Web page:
Hockey is constructed of a large network of people: players, coaches, trainers, scouts, management, and families, yet many are connected through a myriad of circumstances and small relationships. Come game time, these relationships make for enticing storylines, creating extra drama and sub-plots. Former teammates in junior can find themselves squaring off in the Stanley Cup Final, players growing up cheering for one team can be drafted by historical rivals, other players can be traded only to defeat their former teams in big moments, and it goes on.
The Montreal Canadiens and Vegas Golden Knights are no exception, with plenty of storylines to feast on. It is not enough that these teams are set to square off in their first Stanley Cup Playoff meeting in a season defined by the unprecedented. No, instead, there are plenty of sub-plots that have emerged and will be highlighted here.
The Obvious Examples
The most compelling connection features former Canadiens captain turned Golden Knight Max Pacioretty and budding star Nick Suzuki. Pacioretty was traded to the Golden Knights for Tomas Tatar, Suzuki, and a 2019 2nd-round pick on September 10, 2018 (that 2nd-round draft pick was later traded to the Los Angeles Kings for 3rd and 5th round picks – Mattias Norlinder and Jacob LeGuerrier).
Ultimately, the consensus on this trade is that both organizations won, although those arguments will likely change based on who wins this series. Suzuki and Pacioretty are key figures, both capable of pushing the series in their favour. Let’s not sleep on Tatar, though. He could make an appearance in this series and tilt the momentum.
Perhaps a little less flashy is the Jon Merrill connection. Merrill, who the Canadiens acquired via trade from the Detroit Red Wings on April 11, 2021, was a member of the Golden Knights for three seasons. The stay-at-home defenseman played 16 playoff games with Vegas over that span, including eight during the team’s run to the Stanley Cup Final in 2018. Merrill is still nursing an injury suffered in their first-round series against the Toronto Maple Leafs. However, he, along with other injured players Jeff Petry and Jake Evans, travelled to Vegas for Game 1, which means we could see Merrill in this series.
This series is also making headlines because the Golden Knights have more Quebec-born players on their roster than the Quebec-based Canadiens. The Canadiens have been criticized for not have enough Quebec-born players, and some hope they lose solely for this reason.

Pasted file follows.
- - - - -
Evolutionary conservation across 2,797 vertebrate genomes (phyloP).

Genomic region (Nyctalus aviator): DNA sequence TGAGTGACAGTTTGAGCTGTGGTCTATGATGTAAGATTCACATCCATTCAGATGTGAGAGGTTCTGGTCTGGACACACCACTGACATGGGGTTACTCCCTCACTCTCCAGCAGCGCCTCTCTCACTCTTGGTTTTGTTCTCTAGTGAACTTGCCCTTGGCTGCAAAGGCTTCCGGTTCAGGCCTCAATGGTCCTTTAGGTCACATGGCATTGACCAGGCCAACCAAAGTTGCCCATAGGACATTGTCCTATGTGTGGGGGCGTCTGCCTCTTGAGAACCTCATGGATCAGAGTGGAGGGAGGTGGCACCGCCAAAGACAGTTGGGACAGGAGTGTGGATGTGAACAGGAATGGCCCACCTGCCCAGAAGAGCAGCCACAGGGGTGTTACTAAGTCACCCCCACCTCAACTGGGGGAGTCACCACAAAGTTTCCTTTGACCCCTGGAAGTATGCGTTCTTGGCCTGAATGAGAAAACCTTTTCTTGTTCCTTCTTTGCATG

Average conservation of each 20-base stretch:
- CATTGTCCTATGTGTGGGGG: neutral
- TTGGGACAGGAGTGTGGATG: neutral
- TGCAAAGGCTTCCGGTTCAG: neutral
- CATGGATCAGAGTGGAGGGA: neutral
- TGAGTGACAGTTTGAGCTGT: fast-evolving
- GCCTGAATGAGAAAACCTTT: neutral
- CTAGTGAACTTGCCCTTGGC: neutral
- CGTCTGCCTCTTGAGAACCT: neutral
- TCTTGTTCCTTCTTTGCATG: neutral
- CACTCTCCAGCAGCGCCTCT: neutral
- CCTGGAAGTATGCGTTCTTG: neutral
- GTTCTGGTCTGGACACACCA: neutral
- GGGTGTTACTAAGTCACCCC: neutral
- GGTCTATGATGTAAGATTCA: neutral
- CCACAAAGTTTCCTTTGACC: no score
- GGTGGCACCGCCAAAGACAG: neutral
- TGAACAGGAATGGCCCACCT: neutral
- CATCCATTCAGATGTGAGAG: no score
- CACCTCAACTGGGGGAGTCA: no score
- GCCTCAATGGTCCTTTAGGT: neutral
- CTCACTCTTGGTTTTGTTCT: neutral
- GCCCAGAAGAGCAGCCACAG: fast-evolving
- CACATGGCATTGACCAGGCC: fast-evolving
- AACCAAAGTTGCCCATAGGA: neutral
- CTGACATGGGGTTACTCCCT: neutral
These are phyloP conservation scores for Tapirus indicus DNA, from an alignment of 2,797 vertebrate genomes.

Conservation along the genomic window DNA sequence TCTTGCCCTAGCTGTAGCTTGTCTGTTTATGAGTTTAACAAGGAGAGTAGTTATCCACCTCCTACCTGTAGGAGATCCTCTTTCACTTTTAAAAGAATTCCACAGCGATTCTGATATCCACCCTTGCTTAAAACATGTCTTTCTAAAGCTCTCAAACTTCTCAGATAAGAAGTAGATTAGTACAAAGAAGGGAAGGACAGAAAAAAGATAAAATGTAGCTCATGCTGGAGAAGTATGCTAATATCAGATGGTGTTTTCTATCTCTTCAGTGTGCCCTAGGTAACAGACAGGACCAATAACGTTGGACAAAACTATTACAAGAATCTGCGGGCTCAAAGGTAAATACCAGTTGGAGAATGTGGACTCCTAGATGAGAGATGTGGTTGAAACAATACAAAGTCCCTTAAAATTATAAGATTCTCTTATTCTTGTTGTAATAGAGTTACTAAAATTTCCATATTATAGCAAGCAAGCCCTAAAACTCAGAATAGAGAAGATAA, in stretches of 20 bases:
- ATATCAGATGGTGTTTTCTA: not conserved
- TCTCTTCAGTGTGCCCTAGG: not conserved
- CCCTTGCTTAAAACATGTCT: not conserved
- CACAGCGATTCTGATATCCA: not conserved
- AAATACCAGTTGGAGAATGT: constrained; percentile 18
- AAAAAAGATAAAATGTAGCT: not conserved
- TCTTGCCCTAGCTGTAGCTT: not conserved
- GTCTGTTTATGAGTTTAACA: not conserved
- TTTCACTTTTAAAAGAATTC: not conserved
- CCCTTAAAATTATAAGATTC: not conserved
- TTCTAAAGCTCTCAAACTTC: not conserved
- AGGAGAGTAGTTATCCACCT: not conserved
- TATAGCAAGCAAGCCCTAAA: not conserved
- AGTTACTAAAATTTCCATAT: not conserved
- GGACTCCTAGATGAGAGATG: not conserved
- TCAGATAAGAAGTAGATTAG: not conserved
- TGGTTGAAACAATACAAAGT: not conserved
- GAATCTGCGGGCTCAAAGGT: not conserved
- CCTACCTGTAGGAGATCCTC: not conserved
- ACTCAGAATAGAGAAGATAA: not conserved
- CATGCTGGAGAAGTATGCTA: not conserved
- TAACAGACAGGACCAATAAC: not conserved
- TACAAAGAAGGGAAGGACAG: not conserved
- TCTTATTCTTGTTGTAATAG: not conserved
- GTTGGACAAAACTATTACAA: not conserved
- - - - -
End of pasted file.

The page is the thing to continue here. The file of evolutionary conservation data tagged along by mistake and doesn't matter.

The Golden Knights have goaltender Marc-Andre Fleury and forwards Jonathan Marchessault, Nicholas Roy, and William Carrier, who have all expressed that this series will be particularly special to them. All four could become heroes on any given night, so don’t be surprised if you hear where they are from over and over again.
Phillip Danault is the only Quebec-born player who will likely see ice time. The roster includes Jonathan Drouin, Alex Belzile, Laurent Dauphin, and Xavier Ouellet, but we don’t yet know if any of them will crack the lineup. Drouin, however, left the team for personal reasons and will not play again this season. For the others, a swath of injuries might be their only way in. If the Canadiens win the series, the Quebec-born sub-plot might fade slightly in the media.
A Deep Cut
This connection is a tad more obscure and will likely be more relevant to the Canadiens’ future than in this semi-final series. The Canadiens’ 2nd-round draft pick in 2020 (47th overall) was power-forward Luke Tuch, younger brother of Golden Knights forward Alex Tuch. The older Tuch is a powerful and dangerous offensive player and fans should keep an eye out for him beginning Monday night. This season, he scored 18 goals and 33 points in 55 games, and he has four goals and seven points in 13 playoff games. If Luke Tuch can develop into a similar player, the Canadiens will have a good one moving forward.
Regardless of all these sub-plots, the main story here is, of course, the chance to advance to the Stanley Cup Final. Vegas is a very good team, strong in every area, and relentless in their speed of attack. The Canadiens, who are considered the underdogs again in this postseason, will only advance on the back of strong performances from every player in every area of the game, especially in net. It should be a fun series.
Hello there, folks! My name is Stephen Michaud. Like so many in Canada, I grew up playing the game of hockey from a young age. My passion for playing spawned a yearning for following the NHL and other leagues around the world. Here at The Hockey Writers I have been tasked with covering the Montreal Canadiens, which I hope to do in a detailed and honest fashion.